State Takeover of El Paso ISD Raises Questions: Texas commissioner of education Michael Williams today announced the state takeover of the El Paso Independent School District, declaring the move justified because the community has lost confidence in the school board there in the wake of a cheating scandal. The scandal implicated administrators who manipulated student grade levels to improve passing rates on accountability exams. In part because of that scheme to circumvent accountability standards, the former EPISD superintendent is now in prison.
The El Paso school board has not been accused of involvement in the scheme but rather of failing to act promptly on allegations of wrongdoing by administrators. (There have been no allegations of teacher involvement in this scandal.) The Texas Education Agency over which the commissioner presides has come in for the same criticism-so much so that the commissioner wants an independent audit of his own agency's response to the El Paso scandal.
While vocal critics have called for the local board's ouster, the commissioner's takeover of EPISD may not be exactly what they had in mind. The commissioner's action initially puts in a Texas Education Agency conservator as the district's overseer, with extensive veto power over decisions of the local board. Commissioner Williams also took a more extreme step, naming a board of managers that will take over the district eventually, if his move wins the okay of the U.S. Justice Department. The Justice Department must judge whether his action suspending the elected school board and handing its powers over to the commissioner's appointees runs afoul of the federal Voting Rights Act.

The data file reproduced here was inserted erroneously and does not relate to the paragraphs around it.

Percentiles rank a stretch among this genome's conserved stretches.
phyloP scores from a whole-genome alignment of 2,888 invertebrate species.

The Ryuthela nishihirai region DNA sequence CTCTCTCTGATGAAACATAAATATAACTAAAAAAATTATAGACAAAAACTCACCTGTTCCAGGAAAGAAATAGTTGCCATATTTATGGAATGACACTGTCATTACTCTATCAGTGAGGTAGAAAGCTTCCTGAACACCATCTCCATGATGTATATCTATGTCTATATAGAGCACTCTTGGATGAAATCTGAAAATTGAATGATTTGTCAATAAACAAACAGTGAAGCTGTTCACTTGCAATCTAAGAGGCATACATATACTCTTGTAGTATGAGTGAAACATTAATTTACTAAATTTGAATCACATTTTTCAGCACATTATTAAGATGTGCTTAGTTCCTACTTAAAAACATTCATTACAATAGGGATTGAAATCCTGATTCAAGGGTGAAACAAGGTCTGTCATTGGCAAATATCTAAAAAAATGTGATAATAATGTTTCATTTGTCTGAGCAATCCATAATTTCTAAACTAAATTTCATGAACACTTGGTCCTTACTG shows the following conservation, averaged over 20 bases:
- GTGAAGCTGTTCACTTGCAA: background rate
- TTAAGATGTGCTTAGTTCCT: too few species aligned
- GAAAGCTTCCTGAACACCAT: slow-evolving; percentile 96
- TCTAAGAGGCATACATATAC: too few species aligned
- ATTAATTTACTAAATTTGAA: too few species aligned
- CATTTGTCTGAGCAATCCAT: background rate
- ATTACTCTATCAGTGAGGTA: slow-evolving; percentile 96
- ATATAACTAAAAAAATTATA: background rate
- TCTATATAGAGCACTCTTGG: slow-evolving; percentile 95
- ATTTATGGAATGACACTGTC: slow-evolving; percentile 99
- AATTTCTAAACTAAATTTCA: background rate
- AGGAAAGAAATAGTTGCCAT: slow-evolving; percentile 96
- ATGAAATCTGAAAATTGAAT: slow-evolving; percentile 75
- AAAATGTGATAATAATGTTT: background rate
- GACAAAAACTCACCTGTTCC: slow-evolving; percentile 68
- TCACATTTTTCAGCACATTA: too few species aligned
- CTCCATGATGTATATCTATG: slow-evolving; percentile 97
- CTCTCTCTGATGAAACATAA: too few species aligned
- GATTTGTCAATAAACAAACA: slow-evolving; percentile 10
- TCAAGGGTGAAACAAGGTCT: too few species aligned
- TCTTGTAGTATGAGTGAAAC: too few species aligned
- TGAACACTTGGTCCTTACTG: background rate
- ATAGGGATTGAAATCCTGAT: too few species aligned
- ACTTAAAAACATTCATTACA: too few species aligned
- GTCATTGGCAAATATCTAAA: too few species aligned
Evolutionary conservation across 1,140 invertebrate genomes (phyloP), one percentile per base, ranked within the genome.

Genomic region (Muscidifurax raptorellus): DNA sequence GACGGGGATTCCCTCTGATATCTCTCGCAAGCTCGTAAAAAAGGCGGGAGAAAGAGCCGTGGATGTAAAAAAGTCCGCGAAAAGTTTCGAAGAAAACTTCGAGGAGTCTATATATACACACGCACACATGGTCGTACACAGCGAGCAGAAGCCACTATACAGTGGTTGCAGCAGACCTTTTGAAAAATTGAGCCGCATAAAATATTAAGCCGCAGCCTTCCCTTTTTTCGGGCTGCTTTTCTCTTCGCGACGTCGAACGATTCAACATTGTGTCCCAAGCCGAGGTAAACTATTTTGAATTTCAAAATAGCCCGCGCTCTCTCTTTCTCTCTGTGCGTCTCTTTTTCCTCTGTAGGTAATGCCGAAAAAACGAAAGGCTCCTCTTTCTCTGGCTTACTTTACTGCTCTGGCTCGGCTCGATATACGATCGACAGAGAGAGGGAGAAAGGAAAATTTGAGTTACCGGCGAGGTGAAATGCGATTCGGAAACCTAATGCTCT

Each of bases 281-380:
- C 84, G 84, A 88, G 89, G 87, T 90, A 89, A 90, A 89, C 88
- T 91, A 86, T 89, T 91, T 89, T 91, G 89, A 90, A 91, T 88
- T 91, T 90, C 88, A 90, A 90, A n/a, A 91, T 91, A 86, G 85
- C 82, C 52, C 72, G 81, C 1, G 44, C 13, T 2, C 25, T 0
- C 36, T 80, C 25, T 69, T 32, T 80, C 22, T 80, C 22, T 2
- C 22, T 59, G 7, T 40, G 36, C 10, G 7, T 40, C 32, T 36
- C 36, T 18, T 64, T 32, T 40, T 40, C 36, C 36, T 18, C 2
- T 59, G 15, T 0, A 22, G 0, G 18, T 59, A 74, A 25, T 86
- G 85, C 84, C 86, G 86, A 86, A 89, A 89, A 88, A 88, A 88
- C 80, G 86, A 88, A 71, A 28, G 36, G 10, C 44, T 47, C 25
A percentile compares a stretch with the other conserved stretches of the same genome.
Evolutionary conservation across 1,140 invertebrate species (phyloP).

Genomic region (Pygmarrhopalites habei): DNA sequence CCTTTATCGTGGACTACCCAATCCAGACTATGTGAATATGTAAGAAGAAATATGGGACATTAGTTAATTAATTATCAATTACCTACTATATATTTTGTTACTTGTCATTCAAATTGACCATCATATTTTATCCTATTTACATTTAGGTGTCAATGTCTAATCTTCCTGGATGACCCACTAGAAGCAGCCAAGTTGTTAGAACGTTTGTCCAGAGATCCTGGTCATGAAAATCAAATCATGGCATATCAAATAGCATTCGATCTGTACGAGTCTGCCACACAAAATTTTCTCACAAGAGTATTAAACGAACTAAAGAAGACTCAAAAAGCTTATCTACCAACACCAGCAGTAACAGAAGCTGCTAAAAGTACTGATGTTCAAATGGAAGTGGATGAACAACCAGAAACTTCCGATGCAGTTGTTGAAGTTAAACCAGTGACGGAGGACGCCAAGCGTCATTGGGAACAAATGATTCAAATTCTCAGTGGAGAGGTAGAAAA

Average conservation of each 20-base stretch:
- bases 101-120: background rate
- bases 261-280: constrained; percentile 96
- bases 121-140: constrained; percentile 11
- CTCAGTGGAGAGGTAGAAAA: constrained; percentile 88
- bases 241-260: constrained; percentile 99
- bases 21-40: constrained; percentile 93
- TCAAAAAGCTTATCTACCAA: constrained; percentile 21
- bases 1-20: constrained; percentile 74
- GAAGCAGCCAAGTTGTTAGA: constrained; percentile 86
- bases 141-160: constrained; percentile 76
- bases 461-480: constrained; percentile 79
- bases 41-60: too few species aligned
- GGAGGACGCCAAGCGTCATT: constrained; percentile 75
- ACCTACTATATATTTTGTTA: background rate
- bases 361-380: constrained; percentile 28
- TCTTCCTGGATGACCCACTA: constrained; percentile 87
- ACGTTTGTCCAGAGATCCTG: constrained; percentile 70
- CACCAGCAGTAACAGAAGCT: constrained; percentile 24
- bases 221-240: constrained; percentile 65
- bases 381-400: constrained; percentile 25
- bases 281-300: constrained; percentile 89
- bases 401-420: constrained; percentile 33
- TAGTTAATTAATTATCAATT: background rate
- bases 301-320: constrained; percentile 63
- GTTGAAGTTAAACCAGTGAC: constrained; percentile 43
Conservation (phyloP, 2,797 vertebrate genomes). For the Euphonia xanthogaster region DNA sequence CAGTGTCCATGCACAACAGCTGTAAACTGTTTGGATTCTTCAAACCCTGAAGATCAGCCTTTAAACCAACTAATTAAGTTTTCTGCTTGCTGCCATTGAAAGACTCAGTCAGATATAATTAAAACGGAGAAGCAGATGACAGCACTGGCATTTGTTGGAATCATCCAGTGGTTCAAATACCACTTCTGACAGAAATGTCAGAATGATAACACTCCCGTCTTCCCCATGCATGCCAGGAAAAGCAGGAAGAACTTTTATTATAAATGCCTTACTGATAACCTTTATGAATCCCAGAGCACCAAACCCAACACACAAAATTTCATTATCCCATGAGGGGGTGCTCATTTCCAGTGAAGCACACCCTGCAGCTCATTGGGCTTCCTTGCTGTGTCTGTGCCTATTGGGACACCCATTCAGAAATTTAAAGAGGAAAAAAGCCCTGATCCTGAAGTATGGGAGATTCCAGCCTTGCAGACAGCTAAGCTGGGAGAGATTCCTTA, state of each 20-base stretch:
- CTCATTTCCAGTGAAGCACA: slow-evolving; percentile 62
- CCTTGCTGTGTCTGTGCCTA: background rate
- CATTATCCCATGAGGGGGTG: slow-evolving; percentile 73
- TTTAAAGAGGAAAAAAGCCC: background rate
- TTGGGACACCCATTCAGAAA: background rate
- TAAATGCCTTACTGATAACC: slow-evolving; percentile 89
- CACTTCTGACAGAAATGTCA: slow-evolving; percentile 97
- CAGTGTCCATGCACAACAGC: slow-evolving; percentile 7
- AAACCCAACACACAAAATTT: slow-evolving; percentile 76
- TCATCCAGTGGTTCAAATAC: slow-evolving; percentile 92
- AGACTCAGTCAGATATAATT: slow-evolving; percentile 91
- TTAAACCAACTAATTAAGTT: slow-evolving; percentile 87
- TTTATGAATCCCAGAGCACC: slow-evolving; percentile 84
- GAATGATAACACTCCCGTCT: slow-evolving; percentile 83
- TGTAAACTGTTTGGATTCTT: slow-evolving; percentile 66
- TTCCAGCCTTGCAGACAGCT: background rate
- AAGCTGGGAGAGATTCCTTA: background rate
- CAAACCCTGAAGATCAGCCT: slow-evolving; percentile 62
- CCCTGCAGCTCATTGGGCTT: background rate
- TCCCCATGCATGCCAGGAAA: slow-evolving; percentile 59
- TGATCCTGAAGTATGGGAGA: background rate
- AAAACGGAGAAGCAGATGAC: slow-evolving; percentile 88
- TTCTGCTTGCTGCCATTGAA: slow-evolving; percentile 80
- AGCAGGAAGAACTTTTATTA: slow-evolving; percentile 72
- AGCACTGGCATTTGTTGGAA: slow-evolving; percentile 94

By the time the Justice Department decides that issue a few months hence, El Paso ISD will be nearing the filing deadline for a regularly scheduled school-board election, which would give El Paso voters a chance to decide for themselves who should govern their schools. Commissioner Williams says this May election will proceed as scheduled, even though the trustees elected then could find themselves without power for the duration-up to two years-of Williams' appointed board of managers. All this raises a question: Is the commissioner's takeover of the district the fastest way to move forward toward a new day for El Paso ISD? Or would the students and community of EPISD be better served if the democratic process were to run its course in local elections where the community could work its will?
Good News from Next Door on Vouchers: A statewide voucher program for private and religious schools has been declared unconstitutional in Louisiana. The case, decided on the basis of state constitutional language mandating the funding of public schools, is of more than passing interest at a time when some Texas politicians are bent on enacting a voucher scheme here. Louisiana's AFT affiliate, the Louisiana Federation of Teachers, hailed the state court's decision. LFT President Steve Monaghan said, “Not only was the voucher program patently unconstitutional, but it placed children into schools without adequate oversight and with no assurance of quality instruction.”
Comptroller Says State Retirement Systems in “Good Shape”: Texas comptroller Susan Combs this week said the state Employees Retirement System and the Teacher Retirement System are in “pretty doggone good shape.” Her assessment, based on a new report from her agency, does not provide much aid or comfort to private interests that want to kill off these defined-benefit plans and to replace them with privately managed individual retirement accounts–so-called defined-contribution pension plans offering retirees no guaranteed level of benefits.